Esther Labrie is language specialist and DQ content manager at Quadient. Joining the company in 2010, Esther specialised in upcoming themes in online marketing like e-commerce, multi-channel and Big Data. Esther creates content for the DQ market and focusses on building a bridge between online marketing and customer centric selling. She enjoys music and literature and likes to spend time with friends and family.
Data is collected and processed in a variety of systems; CRM and financial applications, call centres, external data suppliers and more. Every data source has its own unique format, which means that customer data is stored differently depending on the particular system, and probably exported in a variety of ways as well. The syntactical and semantic validity of data sources varies greatly, such that a particular individual stored on multiple systems may not be recognized from one to the next. In addition to inconsistency, data may be incomplete, inaccurate, or just plain outdated.
Poor data quality causes innumerable problems that will continuously harm your omnichannel communications. Consider these examples:
- A standard address field in the CRM system limits the number of characters, so customer service frequently enters all or part of the address in the field for Other. Subsequently, 22% of a mailing is returned for missing or incomplete addresses.
- Clara Pierce used multiple email addresses with a particular vendor; her full name, clarapierce@, her last name, pierce@, and the joint email address she uses with her partner, claraandchris@. As a result, she received three emails for a single promotion. Assuming that she is not the only customer with multiple email addresses, the actual reach of that marketing campaign was much lower than expected.
- New customers are sent a promotional offer for travel insurance. Because transaction dates were not registered in the marketing system, the notice also goes to existing customers who had recently paid full price for the same insurance. Not the optimal customer experience.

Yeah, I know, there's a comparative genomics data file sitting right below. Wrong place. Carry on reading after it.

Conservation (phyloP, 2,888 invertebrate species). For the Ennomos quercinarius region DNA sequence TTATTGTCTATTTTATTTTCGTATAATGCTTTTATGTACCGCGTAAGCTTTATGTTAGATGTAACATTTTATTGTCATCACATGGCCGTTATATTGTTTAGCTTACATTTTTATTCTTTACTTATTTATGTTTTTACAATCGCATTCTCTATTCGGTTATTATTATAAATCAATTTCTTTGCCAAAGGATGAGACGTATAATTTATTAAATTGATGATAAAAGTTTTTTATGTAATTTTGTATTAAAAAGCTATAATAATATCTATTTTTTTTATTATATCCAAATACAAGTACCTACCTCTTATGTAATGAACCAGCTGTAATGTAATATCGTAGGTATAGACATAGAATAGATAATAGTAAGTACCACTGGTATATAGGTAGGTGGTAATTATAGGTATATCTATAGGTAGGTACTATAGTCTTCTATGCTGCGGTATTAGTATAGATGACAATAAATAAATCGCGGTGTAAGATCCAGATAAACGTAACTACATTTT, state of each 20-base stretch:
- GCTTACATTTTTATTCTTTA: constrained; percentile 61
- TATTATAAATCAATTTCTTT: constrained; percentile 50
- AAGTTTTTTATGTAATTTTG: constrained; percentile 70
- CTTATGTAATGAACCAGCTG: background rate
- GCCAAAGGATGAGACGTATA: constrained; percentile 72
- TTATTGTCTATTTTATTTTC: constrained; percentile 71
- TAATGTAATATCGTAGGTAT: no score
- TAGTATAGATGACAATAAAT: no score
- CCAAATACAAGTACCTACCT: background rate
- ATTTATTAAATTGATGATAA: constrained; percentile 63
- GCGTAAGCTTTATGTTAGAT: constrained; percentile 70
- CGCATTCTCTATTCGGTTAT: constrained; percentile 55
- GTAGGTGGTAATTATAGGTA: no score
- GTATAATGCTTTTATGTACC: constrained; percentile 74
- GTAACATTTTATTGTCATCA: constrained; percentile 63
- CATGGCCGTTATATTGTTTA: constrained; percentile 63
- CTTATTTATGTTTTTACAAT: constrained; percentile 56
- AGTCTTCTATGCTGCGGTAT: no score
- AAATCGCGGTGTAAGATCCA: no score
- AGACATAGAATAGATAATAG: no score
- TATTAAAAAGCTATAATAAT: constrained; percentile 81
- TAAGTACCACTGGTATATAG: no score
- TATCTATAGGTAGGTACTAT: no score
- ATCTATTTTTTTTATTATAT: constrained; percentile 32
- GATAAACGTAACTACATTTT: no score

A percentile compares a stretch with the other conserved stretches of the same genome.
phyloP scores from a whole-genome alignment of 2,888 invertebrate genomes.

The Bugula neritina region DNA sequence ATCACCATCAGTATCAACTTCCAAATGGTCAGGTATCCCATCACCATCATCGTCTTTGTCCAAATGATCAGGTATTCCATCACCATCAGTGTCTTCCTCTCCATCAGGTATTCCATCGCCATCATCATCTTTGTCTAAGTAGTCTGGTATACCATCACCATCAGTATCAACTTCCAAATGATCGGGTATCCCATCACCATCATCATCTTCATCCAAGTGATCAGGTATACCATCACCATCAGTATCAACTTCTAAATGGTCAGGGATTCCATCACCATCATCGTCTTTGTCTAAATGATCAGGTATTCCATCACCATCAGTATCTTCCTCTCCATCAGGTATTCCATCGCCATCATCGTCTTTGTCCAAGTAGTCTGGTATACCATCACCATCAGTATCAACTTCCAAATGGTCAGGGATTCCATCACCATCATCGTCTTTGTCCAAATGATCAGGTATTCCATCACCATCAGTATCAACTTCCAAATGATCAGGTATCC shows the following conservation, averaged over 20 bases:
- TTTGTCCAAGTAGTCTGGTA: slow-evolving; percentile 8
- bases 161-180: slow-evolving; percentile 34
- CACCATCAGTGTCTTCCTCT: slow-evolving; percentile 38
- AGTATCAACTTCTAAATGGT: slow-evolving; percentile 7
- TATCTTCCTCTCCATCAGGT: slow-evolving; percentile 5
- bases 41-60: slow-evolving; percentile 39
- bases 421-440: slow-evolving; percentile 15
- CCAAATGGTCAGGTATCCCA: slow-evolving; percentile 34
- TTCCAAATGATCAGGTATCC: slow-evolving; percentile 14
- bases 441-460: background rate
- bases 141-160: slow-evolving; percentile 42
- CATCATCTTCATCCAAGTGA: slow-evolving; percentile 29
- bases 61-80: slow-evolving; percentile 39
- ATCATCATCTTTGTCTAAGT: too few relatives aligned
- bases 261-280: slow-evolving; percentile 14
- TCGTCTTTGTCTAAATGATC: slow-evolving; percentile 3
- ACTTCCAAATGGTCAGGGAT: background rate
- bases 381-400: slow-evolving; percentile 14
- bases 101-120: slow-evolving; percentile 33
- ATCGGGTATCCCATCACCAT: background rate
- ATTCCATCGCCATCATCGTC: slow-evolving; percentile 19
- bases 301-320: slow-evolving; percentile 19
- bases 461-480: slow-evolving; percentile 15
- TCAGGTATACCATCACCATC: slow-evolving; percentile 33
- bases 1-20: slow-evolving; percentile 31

In theory, all those problems would go away if you had a team of employees with training in pattern recognition, context analysis and other linguistic interpretation skills. They would recognize that Aaron & Peter Whitham Logistics, Colegate 7, Norwich and A. Whitham & Son, Transportation Mgmt., Colegate, Norwich were the same. But your systems see these as two completely different records.
Fortunately, there is intelligent software capable of natural language processing that can ensure that your data quality is top-notch. It simulates human reasoning so it knows that Elizabeth is typically a female name and will change Mr. Elizabeth Peters accordingly.
Typically, intelligent data quality software will allow you to perform the following activities:
Data is both complex and volatile; it is collected quickly and may become outdated just as fast. For instance, people move, so some portion of registered addresses is obsolete at any given time. Even if the address is correct, the formatting may be wrong, like a name whose initial letter is not capitalized. And, as in an earlier example, it is likely that customers are registered in the database more than once. You can see why it is important to revisit the state of your data on an ongoing basis when you want to build a solid omnichannel strategy.
These are just a few examples of how data quality influences the quality of your omnichannel communications. To explore this topic further, and learn what other factors might be of influence, we invite you to download this free whitepaper: “The recipe for success: Consistent customer data and an omnichannel strategy”.